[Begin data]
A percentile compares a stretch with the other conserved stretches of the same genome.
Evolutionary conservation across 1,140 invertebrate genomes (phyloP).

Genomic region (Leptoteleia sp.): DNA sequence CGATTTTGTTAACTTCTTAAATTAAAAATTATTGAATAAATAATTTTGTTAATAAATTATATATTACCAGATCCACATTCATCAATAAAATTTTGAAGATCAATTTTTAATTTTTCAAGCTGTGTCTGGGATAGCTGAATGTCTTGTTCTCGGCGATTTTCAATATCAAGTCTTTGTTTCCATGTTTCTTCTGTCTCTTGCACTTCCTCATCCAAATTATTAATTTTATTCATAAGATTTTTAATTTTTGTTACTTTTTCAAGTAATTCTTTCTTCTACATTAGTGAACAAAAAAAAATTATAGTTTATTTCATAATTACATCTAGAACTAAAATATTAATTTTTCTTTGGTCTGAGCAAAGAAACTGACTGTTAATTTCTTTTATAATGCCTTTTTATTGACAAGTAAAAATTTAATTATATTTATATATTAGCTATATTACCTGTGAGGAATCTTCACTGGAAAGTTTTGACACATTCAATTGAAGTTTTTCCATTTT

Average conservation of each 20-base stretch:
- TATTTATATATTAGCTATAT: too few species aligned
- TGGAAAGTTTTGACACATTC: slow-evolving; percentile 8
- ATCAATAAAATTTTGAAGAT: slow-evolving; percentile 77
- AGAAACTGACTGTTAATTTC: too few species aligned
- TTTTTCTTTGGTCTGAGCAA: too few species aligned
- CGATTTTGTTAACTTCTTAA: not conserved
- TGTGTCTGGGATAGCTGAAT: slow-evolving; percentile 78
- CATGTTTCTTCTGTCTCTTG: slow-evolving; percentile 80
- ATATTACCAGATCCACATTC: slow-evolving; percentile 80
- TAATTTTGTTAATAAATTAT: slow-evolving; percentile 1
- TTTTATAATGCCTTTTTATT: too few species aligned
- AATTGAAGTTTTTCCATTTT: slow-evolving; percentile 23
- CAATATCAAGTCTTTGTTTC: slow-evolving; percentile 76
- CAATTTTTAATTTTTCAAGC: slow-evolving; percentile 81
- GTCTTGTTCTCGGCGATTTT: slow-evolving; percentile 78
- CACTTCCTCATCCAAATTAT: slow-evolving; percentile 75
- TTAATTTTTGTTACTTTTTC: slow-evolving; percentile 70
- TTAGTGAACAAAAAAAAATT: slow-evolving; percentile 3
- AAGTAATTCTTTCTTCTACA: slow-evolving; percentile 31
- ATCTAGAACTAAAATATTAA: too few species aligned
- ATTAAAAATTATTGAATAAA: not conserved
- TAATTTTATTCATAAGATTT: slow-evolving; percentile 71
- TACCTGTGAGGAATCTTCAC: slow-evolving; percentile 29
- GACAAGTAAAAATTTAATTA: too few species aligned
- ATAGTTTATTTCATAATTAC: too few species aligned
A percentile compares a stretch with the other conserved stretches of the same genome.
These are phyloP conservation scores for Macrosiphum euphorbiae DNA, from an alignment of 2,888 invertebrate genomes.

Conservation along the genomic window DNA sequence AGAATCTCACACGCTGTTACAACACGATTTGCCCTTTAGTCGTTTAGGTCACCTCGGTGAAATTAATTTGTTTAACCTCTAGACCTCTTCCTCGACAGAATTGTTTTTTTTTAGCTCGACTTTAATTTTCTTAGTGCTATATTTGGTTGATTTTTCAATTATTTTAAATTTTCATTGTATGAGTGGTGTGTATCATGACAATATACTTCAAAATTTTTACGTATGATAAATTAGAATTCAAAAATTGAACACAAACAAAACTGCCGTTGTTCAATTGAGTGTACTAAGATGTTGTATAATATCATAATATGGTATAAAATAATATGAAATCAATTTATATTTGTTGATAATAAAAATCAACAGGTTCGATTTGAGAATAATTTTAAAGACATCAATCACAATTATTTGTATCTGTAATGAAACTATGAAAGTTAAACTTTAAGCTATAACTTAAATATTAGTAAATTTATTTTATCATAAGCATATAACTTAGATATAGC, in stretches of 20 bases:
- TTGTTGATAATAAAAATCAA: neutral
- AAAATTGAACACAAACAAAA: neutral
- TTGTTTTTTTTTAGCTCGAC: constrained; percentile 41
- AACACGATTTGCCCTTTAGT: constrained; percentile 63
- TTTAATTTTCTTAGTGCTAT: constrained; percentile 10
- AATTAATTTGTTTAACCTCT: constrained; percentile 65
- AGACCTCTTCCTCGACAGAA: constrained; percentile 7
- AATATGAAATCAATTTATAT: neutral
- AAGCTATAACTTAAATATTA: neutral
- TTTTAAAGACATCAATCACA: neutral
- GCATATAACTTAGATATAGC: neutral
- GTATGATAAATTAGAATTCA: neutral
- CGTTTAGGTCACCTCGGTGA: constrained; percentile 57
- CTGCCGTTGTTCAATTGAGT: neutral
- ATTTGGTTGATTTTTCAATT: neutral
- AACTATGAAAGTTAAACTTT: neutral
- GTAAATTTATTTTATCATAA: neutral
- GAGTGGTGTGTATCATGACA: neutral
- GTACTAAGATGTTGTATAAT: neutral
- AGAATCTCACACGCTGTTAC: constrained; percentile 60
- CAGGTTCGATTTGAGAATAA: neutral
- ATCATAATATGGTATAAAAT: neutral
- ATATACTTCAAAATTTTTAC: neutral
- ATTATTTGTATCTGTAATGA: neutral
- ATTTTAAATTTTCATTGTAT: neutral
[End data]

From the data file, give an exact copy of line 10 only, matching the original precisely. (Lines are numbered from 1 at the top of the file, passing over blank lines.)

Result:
- CGATTTTGTTAACTTCTTAA: not conserved